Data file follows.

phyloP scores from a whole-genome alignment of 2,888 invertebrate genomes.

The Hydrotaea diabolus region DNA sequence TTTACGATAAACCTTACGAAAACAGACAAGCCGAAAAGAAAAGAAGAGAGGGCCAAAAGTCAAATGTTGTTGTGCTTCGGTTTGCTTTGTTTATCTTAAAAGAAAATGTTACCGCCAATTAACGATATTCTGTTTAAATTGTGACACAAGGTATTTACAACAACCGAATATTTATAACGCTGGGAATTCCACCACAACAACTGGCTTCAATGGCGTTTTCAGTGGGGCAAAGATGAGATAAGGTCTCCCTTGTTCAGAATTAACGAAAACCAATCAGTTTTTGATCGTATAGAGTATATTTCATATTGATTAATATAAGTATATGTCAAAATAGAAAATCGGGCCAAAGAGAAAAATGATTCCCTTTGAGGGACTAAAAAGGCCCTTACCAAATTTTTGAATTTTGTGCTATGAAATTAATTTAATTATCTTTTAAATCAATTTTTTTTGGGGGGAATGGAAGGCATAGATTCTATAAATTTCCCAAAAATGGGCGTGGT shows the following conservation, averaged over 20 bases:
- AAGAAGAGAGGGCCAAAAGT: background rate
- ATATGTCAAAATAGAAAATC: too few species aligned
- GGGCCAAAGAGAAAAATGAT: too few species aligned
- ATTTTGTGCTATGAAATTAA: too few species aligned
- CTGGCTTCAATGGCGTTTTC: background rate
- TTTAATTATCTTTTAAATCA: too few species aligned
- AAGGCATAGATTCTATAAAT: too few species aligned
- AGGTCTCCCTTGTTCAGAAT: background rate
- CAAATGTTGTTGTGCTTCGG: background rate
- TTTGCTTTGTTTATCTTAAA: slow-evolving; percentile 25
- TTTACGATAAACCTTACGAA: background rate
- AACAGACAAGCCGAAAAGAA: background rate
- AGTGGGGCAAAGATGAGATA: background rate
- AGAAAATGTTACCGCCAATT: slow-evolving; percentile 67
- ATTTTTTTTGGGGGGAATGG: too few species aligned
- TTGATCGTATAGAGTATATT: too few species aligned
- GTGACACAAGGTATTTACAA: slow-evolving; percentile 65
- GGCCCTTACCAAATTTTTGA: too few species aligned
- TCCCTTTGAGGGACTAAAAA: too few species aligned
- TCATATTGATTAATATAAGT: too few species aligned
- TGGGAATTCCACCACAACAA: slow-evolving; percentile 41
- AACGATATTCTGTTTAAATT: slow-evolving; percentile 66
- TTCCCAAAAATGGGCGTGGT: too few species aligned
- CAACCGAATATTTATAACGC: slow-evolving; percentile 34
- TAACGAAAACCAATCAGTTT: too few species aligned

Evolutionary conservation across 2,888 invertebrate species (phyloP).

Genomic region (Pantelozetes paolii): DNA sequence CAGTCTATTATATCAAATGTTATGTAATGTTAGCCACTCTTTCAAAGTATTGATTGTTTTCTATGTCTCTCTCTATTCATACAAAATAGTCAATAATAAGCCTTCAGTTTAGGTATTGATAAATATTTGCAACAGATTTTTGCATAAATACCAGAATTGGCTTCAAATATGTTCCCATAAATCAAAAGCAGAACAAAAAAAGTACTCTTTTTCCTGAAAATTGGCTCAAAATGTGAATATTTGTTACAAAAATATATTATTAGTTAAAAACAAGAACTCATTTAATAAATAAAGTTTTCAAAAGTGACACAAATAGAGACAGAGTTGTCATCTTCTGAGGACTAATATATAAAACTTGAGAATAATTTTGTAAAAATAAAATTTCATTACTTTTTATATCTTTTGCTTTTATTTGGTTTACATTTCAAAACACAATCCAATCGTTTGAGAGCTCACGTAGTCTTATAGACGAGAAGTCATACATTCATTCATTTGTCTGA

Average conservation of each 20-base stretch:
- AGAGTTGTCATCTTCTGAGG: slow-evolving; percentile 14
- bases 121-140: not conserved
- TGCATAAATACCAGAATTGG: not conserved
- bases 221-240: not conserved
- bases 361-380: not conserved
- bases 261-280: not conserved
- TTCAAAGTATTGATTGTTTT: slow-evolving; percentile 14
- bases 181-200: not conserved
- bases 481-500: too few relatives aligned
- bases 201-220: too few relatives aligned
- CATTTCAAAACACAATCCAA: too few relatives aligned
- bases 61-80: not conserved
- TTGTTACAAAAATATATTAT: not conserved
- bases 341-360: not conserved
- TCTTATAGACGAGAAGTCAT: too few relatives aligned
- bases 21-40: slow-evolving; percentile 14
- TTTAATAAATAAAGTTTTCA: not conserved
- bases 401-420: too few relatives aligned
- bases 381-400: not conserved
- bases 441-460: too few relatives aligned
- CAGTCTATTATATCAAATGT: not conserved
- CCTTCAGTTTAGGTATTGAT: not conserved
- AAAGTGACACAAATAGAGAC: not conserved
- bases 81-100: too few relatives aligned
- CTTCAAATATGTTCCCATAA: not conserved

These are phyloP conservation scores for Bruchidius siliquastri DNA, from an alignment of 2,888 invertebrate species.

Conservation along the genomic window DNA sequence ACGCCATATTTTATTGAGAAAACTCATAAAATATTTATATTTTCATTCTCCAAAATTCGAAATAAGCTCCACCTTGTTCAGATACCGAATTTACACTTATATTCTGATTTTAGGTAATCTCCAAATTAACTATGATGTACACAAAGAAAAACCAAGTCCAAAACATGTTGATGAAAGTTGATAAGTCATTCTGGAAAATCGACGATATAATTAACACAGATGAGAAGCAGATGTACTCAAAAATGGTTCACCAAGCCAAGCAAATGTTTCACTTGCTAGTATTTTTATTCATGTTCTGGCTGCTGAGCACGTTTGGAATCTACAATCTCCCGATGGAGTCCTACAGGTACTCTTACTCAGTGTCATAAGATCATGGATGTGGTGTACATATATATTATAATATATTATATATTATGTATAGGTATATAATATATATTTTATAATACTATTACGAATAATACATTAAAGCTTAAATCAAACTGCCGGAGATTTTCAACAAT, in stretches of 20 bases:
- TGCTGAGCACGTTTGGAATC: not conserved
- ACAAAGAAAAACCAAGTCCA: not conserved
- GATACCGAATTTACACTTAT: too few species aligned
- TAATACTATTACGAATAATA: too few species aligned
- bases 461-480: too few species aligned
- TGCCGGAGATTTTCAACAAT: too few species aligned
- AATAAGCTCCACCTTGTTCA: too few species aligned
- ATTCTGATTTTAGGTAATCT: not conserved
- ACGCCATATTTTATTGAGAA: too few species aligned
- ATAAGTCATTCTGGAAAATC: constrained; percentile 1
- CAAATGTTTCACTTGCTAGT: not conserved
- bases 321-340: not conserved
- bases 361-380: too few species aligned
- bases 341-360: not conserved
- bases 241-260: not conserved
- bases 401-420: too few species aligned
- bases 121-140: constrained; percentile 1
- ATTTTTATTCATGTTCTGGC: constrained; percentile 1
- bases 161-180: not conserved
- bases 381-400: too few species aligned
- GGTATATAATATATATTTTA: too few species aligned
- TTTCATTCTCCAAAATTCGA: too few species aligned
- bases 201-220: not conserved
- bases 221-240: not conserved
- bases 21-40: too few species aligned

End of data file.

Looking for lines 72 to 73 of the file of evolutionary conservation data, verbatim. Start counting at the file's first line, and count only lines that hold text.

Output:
- bases 241-260: not conserved
- bases 401-420: too few species aligned